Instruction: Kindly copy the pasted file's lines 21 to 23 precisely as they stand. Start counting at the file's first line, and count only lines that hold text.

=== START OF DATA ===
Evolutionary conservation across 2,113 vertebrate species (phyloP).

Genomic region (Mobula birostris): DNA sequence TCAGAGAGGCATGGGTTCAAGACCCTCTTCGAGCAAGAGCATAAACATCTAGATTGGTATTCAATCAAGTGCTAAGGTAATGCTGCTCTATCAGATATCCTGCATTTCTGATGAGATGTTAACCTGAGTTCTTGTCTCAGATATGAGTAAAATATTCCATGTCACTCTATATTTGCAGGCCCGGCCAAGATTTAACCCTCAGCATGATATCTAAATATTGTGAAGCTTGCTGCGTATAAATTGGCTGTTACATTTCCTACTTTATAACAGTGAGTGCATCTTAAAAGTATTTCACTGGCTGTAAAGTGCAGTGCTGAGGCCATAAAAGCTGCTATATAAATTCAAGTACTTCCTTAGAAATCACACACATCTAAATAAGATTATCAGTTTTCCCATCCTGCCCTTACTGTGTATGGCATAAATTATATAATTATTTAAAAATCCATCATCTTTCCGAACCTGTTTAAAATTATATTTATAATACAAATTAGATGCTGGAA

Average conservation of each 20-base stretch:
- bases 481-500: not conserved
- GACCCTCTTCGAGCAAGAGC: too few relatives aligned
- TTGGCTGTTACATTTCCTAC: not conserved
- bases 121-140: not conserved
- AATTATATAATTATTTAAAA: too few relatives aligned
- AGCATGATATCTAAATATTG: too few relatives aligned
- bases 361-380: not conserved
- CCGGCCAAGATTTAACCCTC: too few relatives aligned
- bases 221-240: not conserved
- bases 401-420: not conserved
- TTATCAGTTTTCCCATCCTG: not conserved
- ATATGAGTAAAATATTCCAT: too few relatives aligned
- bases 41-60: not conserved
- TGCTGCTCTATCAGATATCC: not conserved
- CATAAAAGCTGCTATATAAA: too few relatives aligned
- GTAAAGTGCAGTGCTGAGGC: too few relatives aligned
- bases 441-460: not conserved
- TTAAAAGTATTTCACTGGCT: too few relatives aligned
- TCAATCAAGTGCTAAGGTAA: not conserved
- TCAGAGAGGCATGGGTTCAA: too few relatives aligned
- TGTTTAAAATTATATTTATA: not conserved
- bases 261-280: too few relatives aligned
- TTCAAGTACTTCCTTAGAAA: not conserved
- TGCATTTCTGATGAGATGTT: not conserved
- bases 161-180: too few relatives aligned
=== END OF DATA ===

- TTAAAAGTATTTCACTGGCT: too few relatives aligned
- TCAATCAAGTGCTAAGGTAA: not conserved
- TCAGAGAGGCATGGGTTCAA: too few relatives aligned